First Choice Home Medical
Sometimes when you take a leap of faith, you fly. Ten years ago, Thad Connally made that leap and started First Choice Home Medical in Bowling Green, Ky. “I was between jobs and decided it was time for me to take a risk and follow the dream I’d always had. I’ve always wanted to be an entrepreneur,” the certified respiratory therapist explains.
It wasn’t exactly a propitious time to open an HME business. Battered by steep Medicare reimbursement cuts, the industry also faced a host of toughened regulations, not to mention the specter of competitive bidding.
From his research Connally knew “the odds were stacked against me,” he says. Yet in the following decade—inarguably the most devastating and challenging of all time for the HME industry—Connally managed to defy the odds and build First Choice Home Medical into a thriving company that has tripled its size since opening. In 2010 he was named the Small Business Person of the Year by the Bowling Green Area Chamber of Commerce, an award based partly on growth.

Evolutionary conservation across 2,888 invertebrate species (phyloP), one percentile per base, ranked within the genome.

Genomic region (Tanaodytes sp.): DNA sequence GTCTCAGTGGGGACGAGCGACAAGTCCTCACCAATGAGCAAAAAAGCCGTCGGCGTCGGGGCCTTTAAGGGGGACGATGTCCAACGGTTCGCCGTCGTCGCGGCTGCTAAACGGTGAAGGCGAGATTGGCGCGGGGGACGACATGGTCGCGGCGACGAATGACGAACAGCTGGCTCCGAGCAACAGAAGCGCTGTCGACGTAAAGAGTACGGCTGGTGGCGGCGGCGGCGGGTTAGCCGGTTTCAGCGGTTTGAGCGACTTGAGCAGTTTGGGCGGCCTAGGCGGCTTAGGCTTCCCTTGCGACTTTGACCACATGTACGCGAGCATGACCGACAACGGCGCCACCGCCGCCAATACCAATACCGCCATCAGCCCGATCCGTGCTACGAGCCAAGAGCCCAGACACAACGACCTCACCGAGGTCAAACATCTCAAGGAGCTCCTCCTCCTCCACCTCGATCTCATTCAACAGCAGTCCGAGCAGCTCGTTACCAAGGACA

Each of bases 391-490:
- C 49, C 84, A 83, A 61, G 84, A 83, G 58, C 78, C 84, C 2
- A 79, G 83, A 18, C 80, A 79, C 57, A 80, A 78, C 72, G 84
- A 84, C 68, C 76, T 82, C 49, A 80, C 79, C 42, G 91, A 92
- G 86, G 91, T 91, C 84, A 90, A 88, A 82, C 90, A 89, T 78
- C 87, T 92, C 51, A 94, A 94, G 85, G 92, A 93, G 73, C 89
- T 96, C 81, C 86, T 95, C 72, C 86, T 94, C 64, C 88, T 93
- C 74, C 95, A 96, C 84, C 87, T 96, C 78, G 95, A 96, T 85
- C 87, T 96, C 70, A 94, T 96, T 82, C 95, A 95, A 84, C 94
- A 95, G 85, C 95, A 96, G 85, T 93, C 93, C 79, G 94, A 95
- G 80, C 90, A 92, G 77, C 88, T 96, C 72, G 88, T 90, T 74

How did that happen in such down times? Chalk it up to hard work, a group of employees he calls “the Dream Team” and a strategy built on sound business practices and driven by his own motivating interest. “My passion is taking care of people,” he says.
The Nature of Things
When Connally decided to open First Choice, he knew it would not be easy. In addition to the challenges facing the industry, his competition was stiff: a hospital-based HME company, two national companies, two regional companies and two local companies.
It would not do to focus only on what he knew best: respiratory therapy. “We hung our hat on nebulizers, sleep and respiratory, but we are a full-line HME company,” he says. “You can’t limit yourself.”
Connally had specific priorities when he opened the company. “One was to understand and control my inventory and the cost of inventory. We’ve been able to track our equipment since day one. Back in the day when reimbursements were higher I believe companies didn’t focus on that. Now with everything so much tighter, you do have to really pay attention to inventory control.”